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  • Crawford Temple

Why the umbrella industry should take its lead from the financial sector part 2

In our last blog, we discussed why it’s so important that the umbrella sector is governed along similar lines to other financial services – implementing networks to control and govern members’ compliance.

Here, we look at the intricacies of operating such a system and how it could work.

A simple concept

The starting point should be establishing compliance accreditation bodies that are responsible for the compliance of their members.

In this way, where one fails, and it can be proven that adequate steps were not taken, they could be held liable.

One drawback to this proposition would be the increased costs involved for members. However, the enhanced reassurances for contractors, agencies and other compliant members, would outweigh the sums involved.

Secondly, with compliance standards set, supply chains would then be in a position to either rely on them, secure in the knowledge that due diligence has already been carried out, or they could conduct their own investigations.

If a supply chain has already carried out its own due diligence it would be a simple matter for it to assume the role of the compliance network and its associated liabilities, many of which are already on the statute books.

Additionally, if recruiters received payment from any intermediaries they would automatically assume joint liability with the compliance network.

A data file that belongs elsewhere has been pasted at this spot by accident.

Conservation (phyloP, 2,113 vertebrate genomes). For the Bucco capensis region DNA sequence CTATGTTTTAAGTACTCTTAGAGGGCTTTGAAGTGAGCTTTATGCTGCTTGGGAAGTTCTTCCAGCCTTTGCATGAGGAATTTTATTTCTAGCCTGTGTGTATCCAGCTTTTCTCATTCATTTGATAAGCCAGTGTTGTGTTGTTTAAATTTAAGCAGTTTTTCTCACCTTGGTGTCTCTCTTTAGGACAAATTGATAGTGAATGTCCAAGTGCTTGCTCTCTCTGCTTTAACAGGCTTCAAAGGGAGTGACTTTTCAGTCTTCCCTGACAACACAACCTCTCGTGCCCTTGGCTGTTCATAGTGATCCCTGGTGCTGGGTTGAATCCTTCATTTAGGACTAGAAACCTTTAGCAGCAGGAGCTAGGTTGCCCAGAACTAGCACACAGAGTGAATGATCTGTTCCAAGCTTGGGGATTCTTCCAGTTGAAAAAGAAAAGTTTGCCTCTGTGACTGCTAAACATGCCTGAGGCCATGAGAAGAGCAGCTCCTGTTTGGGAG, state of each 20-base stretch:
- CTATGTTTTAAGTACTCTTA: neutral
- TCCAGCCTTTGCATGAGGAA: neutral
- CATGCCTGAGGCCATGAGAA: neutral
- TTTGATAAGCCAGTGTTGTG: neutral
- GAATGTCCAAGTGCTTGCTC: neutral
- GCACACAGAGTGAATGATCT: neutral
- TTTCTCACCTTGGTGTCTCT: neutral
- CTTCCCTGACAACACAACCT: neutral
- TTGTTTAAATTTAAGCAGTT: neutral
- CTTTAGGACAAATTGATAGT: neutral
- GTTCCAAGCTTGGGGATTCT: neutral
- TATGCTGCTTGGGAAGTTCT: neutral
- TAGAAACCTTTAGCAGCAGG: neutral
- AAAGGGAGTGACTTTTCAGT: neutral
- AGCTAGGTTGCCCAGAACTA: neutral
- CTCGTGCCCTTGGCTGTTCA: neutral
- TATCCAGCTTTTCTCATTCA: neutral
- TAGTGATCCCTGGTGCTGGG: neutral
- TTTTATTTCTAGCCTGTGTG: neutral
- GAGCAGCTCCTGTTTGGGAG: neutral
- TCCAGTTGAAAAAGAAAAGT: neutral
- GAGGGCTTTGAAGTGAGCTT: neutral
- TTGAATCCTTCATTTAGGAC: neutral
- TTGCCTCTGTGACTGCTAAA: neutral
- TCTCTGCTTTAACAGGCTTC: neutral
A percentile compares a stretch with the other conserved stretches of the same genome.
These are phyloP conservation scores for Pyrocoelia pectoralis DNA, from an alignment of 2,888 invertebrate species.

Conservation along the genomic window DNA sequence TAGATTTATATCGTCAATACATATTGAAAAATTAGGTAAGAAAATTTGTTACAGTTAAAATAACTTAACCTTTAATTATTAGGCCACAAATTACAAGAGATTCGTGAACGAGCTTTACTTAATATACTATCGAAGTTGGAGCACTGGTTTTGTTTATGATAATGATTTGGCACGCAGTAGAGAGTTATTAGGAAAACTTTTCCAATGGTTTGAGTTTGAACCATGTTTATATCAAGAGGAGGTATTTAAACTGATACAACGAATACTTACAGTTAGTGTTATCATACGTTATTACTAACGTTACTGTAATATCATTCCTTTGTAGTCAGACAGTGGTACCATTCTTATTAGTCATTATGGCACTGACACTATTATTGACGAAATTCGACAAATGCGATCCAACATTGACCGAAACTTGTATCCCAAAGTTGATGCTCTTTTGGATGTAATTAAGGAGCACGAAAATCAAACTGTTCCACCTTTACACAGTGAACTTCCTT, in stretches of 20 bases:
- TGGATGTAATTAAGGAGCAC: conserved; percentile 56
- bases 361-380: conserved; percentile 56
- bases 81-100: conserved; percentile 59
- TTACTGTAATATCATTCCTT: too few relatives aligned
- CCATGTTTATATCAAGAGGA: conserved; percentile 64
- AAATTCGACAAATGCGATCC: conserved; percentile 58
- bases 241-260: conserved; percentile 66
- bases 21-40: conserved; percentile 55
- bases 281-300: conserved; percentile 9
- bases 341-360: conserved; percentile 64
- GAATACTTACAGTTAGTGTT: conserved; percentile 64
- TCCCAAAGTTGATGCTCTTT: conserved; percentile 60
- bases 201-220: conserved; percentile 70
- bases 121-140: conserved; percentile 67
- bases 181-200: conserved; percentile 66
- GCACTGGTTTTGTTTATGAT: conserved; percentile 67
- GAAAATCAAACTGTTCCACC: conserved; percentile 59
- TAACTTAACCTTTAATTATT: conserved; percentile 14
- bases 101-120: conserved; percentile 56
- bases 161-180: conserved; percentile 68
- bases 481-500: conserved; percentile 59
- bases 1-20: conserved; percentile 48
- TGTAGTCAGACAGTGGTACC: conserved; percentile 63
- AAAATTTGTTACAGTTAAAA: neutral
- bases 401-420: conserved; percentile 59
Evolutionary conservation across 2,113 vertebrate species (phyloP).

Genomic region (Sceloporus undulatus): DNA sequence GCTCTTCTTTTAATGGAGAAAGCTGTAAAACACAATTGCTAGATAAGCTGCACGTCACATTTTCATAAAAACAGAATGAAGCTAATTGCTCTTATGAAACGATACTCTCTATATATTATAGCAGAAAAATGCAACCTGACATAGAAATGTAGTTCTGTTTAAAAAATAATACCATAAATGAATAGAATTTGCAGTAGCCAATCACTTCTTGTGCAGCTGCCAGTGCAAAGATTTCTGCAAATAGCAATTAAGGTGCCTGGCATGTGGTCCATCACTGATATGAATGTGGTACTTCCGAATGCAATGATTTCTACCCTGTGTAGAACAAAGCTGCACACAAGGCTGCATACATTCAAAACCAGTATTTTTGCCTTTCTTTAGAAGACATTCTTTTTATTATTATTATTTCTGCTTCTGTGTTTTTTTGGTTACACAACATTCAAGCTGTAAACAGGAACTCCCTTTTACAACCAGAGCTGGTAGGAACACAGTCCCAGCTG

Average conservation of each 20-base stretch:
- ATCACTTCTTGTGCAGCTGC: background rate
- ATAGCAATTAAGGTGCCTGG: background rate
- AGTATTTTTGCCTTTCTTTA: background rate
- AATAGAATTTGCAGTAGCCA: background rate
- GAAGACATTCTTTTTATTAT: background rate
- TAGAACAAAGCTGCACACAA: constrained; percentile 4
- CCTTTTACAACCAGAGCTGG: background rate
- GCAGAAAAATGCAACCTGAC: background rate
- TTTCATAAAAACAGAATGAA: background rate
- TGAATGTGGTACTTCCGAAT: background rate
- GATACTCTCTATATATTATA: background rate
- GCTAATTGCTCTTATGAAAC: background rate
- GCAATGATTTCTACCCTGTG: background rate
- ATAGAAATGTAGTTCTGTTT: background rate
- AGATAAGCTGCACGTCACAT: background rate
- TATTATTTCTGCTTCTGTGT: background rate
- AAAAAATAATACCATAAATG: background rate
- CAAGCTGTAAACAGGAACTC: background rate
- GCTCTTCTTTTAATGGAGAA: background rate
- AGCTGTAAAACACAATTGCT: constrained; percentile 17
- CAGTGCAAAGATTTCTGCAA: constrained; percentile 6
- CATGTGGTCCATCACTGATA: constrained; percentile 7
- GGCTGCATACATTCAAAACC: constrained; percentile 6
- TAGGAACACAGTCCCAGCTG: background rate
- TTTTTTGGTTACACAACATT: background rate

Significant changes

These changes would prove significant and would provide a more even distribution of responsibilities across compliance networks and their members.

They would also lead to more of the 1,200 payment intermediaries operating under a compliance network assisting in enforcement.

For organisations that did not want to operate through a compliance network, a system of direct registration with the enforcer which would possibly be the Employment Agency Standards Inspectorate (EAS), would be required.

A further idea to pursue would be to instigate a compensation scheme for contractors when they suffer losses. This could be developed by contributions from providers based on their annual turnover, and would provide reassurances for contractors who fall victim to unscrupulous providers.

How would it work?

To establish such a concept, in reality both HMRC and the Department for Business, Energy & Industrial Strategy (BEIS) would have to collaborate closely with the compliance networks in order to establish a clear framework of operational processes.

Fortunately, most of these already exist on an informal basis and could be easily adapted and implemented. These efforts would align enforcement with the existing standards and ensure a more robust and coherent approach to compliance within the industry.

It will take a bold and forward-thinking strategy to implement these suggestions, and currently, with no alternative solutions either suggested or available, it seems to be the only option worth exploring.

We must build relationships with the responsible providers in our industry in order to fully understand the challenges that face us. Only in this way can we begin to tackle the issues that mar the umbrella industry’s reputation and start to explore real and practical options in order to build a sector which is not only sustainable and compliant, but is also future-proof.

Failure to find a workable solution to these problems will result in the continuation of non-compliant and illegal practices, with the resultant £1 billion annual loss to the Treasury that the UK economy can ill afford at the moment, as well as the continued damage to the reputation of an industry that does so much for so many.

You can find other useful articles and videos in the Hot Topics section of our website.

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